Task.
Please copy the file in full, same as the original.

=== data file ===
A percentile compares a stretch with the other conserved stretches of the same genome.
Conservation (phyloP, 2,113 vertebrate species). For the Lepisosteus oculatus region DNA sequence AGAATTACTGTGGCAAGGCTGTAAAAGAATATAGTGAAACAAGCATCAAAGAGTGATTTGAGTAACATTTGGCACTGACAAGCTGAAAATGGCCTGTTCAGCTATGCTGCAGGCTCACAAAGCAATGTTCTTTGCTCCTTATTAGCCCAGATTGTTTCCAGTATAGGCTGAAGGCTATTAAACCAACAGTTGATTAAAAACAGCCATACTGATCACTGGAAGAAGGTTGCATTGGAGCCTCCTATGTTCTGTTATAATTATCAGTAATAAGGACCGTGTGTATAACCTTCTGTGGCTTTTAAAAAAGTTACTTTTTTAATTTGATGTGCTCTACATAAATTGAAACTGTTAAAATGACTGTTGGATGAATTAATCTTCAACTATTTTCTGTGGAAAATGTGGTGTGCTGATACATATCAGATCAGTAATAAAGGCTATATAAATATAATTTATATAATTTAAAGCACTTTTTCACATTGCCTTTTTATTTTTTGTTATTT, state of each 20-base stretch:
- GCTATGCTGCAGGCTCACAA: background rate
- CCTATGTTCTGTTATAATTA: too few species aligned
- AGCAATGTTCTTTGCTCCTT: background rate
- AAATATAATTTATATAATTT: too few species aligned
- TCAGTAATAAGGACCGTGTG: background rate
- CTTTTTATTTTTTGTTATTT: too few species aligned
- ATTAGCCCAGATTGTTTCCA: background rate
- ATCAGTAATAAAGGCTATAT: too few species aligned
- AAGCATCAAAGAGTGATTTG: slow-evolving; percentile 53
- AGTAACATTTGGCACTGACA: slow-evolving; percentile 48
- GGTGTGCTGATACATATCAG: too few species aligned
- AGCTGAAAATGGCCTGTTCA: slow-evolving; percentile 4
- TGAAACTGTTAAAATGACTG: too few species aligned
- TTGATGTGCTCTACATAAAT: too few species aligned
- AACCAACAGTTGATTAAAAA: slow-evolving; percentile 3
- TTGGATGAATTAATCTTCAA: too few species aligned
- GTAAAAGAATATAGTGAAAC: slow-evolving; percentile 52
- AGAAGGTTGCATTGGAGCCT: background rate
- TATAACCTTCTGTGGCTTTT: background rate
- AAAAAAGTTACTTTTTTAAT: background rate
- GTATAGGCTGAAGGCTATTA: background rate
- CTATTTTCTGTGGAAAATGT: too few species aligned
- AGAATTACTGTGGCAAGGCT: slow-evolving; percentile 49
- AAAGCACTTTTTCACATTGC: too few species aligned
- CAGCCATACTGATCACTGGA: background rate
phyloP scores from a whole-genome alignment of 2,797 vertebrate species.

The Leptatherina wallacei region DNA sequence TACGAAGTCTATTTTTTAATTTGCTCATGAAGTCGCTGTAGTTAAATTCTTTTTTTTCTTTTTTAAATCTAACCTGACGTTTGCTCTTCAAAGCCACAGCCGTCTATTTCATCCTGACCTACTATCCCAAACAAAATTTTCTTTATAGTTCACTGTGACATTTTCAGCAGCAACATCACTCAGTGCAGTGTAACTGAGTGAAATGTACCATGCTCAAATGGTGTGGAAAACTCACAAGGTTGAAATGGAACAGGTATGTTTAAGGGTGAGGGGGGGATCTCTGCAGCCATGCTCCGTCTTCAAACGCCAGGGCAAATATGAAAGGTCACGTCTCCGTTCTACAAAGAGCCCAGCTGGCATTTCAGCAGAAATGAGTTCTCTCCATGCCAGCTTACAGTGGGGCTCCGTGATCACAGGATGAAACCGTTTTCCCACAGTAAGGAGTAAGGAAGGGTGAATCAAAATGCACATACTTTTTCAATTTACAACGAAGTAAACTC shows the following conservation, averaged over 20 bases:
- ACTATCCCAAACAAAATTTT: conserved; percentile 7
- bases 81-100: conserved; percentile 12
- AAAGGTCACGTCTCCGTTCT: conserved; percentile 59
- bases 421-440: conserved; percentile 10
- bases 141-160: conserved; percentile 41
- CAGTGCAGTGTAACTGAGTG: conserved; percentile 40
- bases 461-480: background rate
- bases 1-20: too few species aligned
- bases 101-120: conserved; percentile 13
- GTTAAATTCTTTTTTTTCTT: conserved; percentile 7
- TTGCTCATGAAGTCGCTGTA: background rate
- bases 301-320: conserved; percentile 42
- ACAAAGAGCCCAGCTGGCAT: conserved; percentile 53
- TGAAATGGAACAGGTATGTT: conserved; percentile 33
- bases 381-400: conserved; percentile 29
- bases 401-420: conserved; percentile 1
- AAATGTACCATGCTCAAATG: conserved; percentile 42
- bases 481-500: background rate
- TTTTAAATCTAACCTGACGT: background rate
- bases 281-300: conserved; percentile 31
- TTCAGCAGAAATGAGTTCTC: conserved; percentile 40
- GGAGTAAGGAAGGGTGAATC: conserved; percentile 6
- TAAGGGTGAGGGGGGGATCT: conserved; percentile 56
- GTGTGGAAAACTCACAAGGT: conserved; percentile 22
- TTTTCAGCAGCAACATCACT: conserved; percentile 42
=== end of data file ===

A percentile compares a stretch with the other conserved stretches of the same genome.
Conservation (phyloP, 2,113 vertebrate species). For the Lepisosteus oculatus region DNA sequence AGAATTACTGTGGCAAGGCTGTAAAAGAATATAGTGAAACAAGCATCAAAGAGTGATTTGAGTAACATTTGGCACTGACAAGCTGAAAATGGCCTGTTCAGCTATGCTGCAGGCTCACAAAGCAATGTTCTTTGCTCCTTATTAGCCCAGATTGTTTCCAGTATAGGCTGAAGGCTATTAAACCAACAGTTGATTAAAAACAGCCATACTGATCACTGGAAGAAGGTTGCATTGGAGCCTCCTATGTTCTGTTATAATTATCAGTAATAAGGACCGTGTGTATAACCTTCTGTGGCTTTTAAAAAAGTTACTTTTTTAATTTGATGTGCTCTACATAAATTGAAACTGTTAAAATGACTGTTGGATGAATTAATCTTCAACTATTTTCTGTGGAAAATGTGGTGTGCTGATACATATCAGATCAGTAATAAAGGCTATATAAATATAATTTATATAATTTAAAGCACTTTTTCACATTGCCTTTTTATTTTTTGTTATTT, state of each 20-base stretch:
- GCTATGCTGCAGGCTCACAA: background rate
- CCTATGTTCTGTTATAATTA: too few species aligned
- AGCAATGTTCTTTGCTCCTT: background rate
- AAATATAATTTATATAATTT: too few species aligned
- TCAGTAATAAGGACCGTGTG: background rate
- CTTTTTATTTTTTGTTATTT: too few species aligned
- ATTAGCCCAGATTGTTTCCA: background rate
- ATCAGTAATAAAGGCTATAT: too few species aligned
- AAGCATCAAAGAGTGATTTG: slow-evolving; percentile 53
- AGTAACATTTGGCACTGACA: slow-evolving; percentile 48
- GGTGTGCTGATACATATCAG: too few species aligned
- AGCTGAAAATGGCCTGTTCA: slow-evolving; percentile 4
- TGAAACTGTTAAAATGACTG: too few species aligned
- TTGATGTGCTCTACATAAAT: too few species aligned
- AACCAACAGTTGATTAAAAA: slow-evolving; percentile 3
- TTGGATGAATTAATCTTCAA: too few species aligned
- GTAAAAGAATATAGTGAAAC: slow-evolving; percentile 52
- AGAAGGTTGCATTGGAGCCT: background rate
- TATAACCTTCTGTGGCTTTT: background rate
- AAAAAAGTTACTTTTTTAAT: background rate
- GTATAGGCTGAAGGCTATTA: background rate
- CTATTTTCTGTGGAAAATGT: too few species aligned
- AGAATTACTGTGGCAAGGCT: slow-evolving; percentile 49
- AAAGCACTTTTTCACATTGC: too few species aligned
- CAGCCATACTGATCACTGGA: background rate
phyloP scores from a whole-genome alignment of 2,797 vertebrate species.

The Leptatherina wallacei region DNA sequence TACGAAGTCTATTTTTTAATTTGCTCATGAAGTCGCTGTAGTTAAATTCTTTTTTTTCTTTTTTAAATCTAACCTGACGTTTGCTCTTCAAAGCCACAGCCGTCTATTTCATCCTGACCTACTATCCCAAACAAAATTTTCTTTATAGTTCACTGTGACATTTTCAGCAGCAACATCACTCAGTGCAGTGTAACTGAGTGAAATGTACCATGCTCAAATGGTGTGGAAAACTCACAAGGTTGAAATGGAACAGGTATGTTTAAGGGTGAGGGGGGGATCTCTGCAGCCATGCTCCGTCTTCAAACGCCAGGGCAAATATGAAAGGTCACGTCTCCGTTCTACAAAGAGCCCAGCTGGCATTTCAGCAGAAATGAGTTCTCTCCATGCCAGCTTACAGTGGGGCTCCGTGATCACAGGATGAAACCGTTTTCCCACAGTAAGGAGTAAGGAAGGGTGAATCAAAATGCACATACTTTTTCAATTTACAACGAAGTAAACTC shows the following conservation, averaged over 20 bases:
- ACTATCCCAAACAAAATTTT: conserved; percentile 7
- bases 81-100: conserved; percentile 12
- AAAGGTCACGTCTCCGTTCT: conserved; percentile 59
- bases 421-440: conserved; percentile 10
- bases 141-160: conserved; percentile 41
- CAGTGCAGTGTAACTGAGTG: conserved; percentile 40
- bases 461-480: background rate
- bases 1-20: too few species aligned
- bases 101-120: conserved; percentile 13
- GTTAAATTCTTTTTTTTCTT: conserved; percentile 7
- TTGCTCATGAAGTCGCTGTA: background rate
- bases 301-320: conserved; percentile 42
- ACAAAGAGCCCAGCTGGCAT: conserved; percentile 53
- TGAAATGGAACAGGTATGTT: conserved; percentile 33
- bases 381-400: conserved; percentile 29
- bases 401-420: conserved; percentile 1
- AAATGTACCATGCTCAAATG: conserved; percentile 42
- bases 481-500: background rate
- TTTTAAATCTAACCTGACGT: background rate
- bases 281-300: conserved; percentile 31
- TTCAGCAGAAATGAGTTCTC: conserved; percentile 40
- GGAGTAAGGAAGGGTGAATC: conserved; percentile 6
- TAAGGGTGAGGGGGGGATCT: conserved; percentile 56
- GTGTGGAAAACTCACAAGGT: conserved; percentile 22
- TTTTCAGCAGCAACATCACT: conserved; percentile 42